I love the story of how David was picked because it shows us that God wants our hearts not our bodies, whether we are fat, short, tall, skinny etc. That tells me then that the essence of who we are is not in our outside appearance, it is in our hearts. Thatis what God wants David wasn’t even considered worthy enough by his own family to be called into the house when Samuel shows up. He was the son and brother no one wanted to recognize.

11 Then Samuel asked, "Are these all the sons you have?"
"There is still the youngest," Jesse replied. "But he's out in the fields watching the sheep."

Samuel had asked Jessie to call all of his sons into the house not just the ones he recognized.

John 8:1-21

Most of us know very well the story of the Woman Caught in Adultery, even unbelievers know this one. This is the story that is usually thrown up in “believers” faces along with the words, “Don’t judge me. Even Jesus didn’t judge the Woman caught in Adultery.” Yes that is true but Jesus sent her away telling her to, “…Go and sin no more.”

The verses following the story of the woman and her accusers are difficult verses for those who say that Jesus was only a prophet or just a good man and never called Himself God. The Book of John is a marvelous book. John had to truly write this book under the inspiration of the Holy Spirit because it does reach out and grab you and force you to make a decision about who Jesus really is.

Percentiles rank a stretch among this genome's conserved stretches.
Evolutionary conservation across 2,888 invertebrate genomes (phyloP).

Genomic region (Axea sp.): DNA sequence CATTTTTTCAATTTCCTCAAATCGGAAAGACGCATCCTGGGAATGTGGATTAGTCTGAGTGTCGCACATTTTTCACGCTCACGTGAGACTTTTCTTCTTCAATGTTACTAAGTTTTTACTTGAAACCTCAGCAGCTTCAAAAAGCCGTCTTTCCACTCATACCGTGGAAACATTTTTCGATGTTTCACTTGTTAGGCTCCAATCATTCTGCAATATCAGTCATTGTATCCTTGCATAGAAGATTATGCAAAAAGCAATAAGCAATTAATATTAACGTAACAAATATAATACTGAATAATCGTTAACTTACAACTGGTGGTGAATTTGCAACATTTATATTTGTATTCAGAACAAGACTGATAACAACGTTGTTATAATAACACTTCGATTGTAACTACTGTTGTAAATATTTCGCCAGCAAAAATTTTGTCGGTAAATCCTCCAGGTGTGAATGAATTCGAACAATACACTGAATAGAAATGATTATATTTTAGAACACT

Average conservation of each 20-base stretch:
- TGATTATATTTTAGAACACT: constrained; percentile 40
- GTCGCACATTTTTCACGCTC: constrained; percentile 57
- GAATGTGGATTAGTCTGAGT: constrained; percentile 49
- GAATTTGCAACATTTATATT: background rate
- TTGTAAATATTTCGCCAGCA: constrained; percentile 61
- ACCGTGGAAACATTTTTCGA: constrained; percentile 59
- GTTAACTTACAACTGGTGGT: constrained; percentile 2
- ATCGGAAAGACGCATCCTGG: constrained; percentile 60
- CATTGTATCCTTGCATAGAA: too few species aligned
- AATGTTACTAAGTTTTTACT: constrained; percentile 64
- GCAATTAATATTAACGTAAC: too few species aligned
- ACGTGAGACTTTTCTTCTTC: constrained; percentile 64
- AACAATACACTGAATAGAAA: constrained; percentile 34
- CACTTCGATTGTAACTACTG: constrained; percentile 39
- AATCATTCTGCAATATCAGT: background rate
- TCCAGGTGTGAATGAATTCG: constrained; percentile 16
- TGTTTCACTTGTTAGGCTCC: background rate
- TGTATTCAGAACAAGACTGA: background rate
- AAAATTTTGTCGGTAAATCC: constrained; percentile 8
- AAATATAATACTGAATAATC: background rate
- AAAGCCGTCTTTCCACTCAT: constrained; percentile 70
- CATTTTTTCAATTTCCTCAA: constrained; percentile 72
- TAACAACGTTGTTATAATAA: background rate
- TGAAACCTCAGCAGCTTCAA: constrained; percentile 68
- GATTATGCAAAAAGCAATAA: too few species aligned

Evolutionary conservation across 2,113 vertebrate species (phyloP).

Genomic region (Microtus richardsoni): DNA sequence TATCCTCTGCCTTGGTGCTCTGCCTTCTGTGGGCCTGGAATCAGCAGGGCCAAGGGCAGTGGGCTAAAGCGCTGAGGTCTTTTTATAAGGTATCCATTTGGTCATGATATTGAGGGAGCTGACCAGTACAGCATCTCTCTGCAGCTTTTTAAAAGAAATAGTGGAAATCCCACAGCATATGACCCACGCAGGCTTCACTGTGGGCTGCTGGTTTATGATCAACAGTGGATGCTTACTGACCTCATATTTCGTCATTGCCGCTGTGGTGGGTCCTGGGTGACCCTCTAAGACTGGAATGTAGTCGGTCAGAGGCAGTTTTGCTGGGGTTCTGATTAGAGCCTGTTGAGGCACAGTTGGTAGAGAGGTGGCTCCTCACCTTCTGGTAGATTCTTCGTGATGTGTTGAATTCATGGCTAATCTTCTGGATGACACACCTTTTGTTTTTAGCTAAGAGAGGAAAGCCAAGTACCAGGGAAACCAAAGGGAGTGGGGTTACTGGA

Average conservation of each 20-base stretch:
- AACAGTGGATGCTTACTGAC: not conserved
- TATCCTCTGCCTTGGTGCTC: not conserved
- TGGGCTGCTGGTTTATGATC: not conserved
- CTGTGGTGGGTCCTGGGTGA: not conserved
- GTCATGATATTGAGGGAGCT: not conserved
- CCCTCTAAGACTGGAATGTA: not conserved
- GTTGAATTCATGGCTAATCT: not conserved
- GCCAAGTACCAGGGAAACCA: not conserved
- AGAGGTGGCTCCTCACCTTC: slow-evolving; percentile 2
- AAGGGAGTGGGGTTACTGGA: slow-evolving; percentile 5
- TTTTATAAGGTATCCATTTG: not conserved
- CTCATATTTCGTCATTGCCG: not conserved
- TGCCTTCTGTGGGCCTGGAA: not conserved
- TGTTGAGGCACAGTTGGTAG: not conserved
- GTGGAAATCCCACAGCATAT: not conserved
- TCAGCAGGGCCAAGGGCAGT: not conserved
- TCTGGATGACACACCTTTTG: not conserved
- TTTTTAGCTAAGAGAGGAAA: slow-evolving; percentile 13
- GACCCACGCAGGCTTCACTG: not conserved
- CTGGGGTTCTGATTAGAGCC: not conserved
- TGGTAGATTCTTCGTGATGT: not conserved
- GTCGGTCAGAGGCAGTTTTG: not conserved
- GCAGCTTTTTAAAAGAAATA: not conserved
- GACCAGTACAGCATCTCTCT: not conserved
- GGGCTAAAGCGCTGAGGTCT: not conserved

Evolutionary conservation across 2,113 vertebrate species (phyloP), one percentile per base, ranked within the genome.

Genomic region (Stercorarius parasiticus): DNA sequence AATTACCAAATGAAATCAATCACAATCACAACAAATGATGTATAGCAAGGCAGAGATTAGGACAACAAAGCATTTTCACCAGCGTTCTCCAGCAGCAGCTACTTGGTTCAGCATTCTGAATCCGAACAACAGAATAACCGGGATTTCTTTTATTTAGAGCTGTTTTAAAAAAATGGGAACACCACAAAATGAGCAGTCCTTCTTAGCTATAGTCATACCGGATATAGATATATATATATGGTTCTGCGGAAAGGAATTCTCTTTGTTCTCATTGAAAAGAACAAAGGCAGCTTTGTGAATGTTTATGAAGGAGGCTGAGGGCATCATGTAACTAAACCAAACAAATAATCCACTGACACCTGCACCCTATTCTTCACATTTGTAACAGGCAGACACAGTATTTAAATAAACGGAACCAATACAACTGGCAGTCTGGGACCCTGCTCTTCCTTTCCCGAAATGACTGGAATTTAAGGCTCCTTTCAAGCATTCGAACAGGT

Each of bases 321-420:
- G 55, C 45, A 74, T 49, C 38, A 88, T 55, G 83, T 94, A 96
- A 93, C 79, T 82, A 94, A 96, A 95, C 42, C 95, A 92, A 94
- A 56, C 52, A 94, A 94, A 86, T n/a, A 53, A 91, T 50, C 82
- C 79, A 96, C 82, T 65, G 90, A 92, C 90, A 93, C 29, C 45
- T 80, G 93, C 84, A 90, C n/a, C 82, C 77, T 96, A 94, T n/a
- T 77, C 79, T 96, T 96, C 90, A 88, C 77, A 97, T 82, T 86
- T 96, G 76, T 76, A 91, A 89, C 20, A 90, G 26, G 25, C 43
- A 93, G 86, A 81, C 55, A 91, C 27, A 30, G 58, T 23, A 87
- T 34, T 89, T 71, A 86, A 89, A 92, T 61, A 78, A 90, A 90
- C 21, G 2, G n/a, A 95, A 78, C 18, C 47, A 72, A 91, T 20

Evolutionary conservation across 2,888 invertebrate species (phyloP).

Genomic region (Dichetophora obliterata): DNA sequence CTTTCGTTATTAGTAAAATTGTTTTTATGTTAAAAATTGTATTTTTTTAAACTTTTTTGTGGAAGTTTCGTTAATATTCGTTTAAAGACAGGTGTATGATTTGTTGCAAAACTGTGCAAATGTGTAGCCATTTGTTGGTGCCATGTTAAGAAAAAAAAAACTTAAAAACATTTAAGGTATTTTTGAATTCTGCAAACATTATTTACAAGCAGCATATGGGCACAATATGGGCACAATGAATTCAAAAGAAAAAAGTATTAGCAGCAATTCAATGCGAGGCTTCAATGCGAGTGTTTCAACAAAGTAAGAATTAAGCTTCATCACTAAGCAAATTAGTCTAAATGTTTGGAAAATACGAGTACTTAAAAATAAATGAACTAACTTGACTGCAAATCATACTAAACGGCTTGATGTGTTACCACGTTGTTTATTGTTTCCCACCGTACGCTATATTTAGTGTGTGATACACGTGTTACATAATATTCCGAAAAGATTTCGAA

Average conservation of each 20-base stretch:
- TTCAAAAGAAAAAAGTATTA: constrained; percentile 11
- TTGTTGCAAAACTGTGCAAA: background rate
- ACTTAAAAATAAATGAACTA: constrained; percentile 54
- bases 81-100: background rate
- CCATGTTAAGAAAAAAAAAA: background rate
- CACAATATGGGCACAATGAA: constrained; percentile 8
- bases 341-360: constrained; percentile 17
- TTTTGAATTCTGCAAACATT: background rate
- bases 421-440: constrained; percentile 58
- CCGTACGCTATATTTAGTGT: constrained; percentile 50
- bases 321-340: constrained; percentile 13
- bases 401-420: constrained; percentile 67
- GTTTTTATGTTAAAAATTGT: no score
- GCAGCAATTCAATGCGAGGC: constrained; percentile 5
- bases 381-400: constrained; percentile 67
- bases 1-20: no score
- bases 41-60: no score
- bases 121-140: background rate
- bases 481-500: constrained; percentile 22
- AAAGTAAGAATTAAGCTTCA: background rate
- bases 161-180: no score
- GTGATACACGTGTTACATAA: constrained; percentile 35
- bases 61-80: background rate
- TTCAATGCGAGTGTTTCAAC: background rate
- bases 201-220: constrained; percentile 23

If Jesus was only a prophet or just a nice man verses twelve through nineteen would mean Jesus was a crazy nice man who did good and by the way, was also a prophet. I don’t think we usually go down to our mental institutions looking for the Son of God.

Jesus who was and is He? The choice to decide has been given to us.
Psalm 110: 1-7

Ah, this Psalm, and the last verse (But he himself will be refreshed from brooks along the way. He will be victorious) brought to my remembrance a refrain from Psalm 24 that gives an image of the triumphant King Jesus,

7 Lift up your heads, O you gates; and be lifted up, you age-abiding doors, that the King of glory may come in.

8 Who is the King of glory? The Lord strong and mighty, the Lord mighty in battle.

Proverbs 15:8-10

8 The LORD hates the sacrifice of the wicked, but he delights in the prayers of the upright.

A semi-translation of the eighth verse as per Ramona, Wicked people can sacrifice all they want, but all they are doing is having a barbeque.

Grace and peace,